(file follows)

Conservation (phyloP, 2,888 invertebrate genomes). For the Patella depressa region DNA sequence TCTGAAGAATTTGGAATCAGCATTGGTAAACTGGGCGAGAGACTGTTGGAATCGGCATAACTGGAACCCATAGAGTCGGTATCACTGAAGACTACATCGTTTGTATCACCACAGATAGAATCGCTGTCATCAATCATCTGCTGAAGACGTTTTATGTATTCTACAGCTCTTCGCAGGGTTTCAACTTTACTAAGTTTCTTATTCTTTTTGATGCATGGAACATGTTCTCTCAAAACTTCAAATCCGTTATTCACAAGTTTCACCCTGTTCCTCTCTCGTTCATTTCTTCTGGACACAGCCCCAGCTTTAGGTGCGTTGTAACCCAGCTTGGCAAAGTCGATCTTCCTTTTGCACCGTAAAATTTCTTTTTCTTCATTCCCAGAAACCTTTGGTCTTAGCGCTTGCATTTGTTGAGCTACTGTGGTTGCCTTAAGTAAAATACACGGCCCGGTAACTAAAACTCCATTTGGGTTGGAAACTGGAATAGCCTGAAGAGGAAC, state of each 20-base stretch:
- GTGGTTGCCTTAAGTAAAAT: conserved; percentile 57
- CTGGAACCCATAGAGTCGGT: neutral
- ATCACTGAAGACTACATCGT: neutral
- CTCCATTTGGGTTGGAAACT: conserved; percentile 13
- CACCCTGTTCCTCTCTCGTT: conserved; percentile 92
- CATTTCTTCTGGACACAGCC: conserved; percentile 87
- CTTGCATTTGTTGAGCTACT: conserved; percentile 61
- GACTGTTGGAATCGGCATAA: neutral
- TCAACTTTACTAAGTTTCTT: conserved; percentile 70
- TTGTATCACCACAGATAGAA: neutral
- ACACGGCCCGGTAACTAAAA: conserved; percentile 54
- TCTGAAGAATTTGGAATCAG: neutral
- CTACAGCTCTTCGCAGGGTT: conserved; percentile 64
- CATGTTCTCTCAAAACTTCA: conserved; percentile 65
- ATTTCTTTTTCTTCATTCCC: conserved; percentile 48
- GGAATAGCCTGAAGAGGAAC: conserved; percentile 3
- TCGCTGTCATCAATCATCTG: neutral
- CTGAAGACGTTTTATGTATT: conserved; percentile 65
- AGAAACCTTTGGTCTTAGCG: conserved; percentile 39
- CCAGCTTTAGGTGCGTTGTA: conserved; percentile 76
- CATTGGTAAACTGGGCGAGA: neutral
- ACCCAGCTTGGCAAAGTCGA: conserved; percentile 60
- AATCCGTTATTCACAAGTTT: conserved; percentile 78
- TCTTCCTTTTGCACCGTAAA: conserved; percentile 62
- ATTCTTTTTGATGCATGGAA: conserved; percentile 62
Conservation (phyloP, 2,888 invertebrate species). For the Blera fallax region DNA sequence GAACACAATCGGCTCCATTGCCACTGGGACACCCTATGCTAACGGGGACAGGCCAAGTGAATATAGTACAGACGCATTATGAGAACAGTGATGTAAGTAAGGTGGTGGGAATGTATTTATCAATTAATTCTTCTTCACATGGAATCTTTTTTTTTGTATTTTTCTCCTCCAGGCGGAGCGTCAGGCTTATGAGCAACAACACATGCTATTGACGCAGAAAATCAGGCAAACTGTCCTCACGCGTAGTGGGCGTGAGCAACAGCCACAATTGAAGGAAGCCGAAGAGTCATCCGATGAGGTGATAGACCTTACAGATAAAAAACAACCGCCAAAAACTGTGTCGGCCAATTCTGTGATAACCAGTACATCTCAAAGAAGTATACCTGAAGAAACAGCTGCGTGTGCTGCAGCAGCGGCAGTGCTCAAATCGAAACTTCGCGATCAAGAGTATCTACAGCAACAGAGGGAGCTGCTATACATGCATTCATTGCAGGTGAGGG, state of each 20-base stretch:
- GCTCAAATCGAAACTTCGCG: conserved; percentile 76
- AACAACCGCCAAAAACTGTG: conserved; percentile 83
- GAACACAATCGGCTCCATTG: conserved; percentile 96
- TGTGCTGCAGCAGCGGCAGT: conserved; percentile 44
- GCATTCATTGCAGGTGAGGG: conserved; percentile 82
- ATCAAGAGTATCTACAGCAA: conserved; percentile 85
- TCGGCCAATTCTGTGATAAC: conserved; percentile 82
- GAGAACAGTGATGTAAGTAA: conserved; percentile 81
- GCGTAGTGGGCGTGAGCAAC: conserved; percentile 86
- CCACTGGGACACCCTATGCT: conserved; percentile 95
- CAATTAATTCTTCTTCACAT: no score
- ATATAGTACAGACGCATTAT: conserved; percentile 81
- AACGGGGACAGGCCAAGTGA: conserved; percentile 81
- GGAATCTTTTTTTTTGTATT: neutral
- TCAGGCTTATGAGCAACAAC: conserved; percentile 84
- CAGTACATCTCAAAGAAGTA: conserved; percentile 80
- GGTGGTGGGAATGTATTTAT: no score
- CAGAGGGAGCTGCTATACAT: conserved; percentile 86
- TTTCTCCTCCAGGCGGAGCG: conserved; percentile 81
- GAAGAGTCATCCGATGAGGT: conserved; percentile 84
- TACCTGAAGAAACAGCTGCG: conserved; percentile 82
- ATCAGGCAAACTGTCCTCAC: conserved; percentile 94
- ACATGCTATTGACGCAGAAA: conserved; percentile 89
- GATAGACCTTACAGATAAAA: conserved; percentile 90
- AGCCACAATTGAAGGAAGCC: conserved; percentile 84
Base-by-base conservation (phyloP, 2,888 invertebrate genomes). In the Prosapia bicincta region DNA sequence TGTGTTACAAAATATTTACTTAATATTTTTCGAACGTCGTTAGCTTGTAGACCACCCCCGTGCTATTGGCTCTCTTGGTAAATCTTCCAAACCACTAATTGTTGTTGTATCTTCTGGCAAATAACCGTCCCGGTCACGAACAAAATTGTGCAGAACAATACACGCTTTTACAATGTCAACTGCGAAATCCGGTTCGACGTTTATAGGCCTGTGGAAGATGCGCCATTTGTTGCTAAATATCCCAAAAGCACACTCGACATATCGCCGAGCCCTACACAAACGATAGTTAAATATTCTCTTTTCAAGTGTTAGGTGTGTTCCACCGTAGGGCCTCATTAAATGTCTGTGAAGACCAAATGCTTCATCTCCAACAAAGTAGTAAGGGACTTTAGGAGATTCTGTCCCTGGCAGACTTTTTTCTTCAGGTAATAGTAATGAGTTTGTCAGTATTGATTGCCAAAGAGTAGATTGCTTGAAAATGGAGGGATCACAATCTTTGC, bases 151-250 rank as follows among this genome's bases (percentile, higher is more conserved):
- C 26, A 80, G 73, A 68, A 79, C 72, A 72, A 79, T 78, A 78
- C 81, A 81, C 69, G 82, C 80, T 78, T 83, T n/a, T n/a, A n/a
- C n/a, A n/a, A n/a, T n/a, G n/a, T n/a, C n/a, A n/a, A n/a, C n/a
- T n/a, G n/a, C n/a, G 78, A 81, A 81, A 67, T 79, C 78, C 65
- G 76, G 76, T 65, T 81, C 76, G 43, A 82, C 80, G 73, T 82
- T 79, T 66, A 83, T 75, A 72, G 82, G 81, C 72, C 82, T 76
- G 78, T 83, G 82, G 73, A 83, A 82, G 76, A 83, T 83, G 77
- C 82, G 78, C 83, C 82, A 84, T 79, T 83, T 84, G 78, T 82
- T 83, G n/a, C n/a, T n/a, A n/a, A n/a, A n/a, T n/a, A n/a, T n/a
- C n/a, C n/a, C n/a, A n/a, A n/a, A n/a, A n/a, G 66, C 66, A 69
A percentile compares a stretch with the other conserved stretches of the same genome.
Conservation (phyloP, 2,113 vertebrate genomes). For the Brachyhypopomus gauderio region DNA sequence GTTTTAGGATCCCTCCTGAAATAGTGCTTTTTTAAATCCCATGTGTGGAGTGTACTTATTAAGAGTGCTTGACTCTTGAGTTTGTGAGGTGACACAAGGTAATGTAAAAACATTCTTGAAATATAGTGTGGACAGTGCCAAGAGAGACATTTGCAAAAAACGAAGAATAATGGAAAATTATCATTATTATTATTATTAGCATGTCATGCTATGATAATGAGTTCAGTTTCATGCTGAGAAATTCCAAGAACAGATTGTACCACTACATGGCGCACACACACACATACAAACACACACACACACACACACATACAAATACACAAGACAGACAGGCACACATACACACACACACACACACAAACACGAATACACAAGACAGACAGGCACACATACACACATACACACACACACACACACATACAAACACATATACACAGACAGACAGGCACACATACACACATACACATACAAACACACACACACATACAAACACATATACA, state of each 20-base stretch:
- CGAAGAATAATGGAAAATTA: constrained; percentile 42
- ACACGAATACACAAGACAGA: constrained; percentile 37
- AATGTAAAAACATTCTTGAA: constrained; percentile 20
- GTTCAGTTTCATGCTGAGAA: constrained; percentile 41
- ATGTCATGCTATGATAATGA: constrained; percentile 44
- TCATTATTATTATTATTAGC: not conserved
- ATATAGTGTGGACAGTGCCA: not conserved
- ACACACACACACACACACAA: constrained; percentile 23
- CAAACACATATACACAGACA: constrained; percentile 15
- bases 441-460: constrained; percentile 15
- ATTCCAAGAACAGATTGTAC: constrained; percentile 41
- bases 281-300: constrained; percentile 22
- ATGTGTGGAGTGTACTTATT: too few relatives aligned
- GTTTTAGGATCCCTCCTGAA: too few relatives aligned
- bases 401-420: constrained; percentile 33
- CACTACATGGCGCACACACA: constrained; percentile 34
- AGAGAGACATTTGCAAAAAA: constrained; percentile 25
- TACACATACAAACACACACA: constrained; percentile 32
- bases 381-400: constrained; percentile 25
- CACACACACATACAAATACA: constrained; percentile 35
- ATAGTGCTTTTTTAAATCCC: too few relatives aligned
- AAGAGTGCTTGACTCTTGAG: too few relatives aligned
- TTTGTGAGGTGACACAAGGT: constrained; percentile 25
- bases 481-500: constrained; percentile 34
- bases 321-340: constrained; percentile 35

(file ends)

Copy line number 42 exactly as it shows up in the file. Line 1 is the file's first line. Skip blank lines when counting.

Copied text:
- TCAGGCTTATGAGCAACAAC: conserved; percentile 84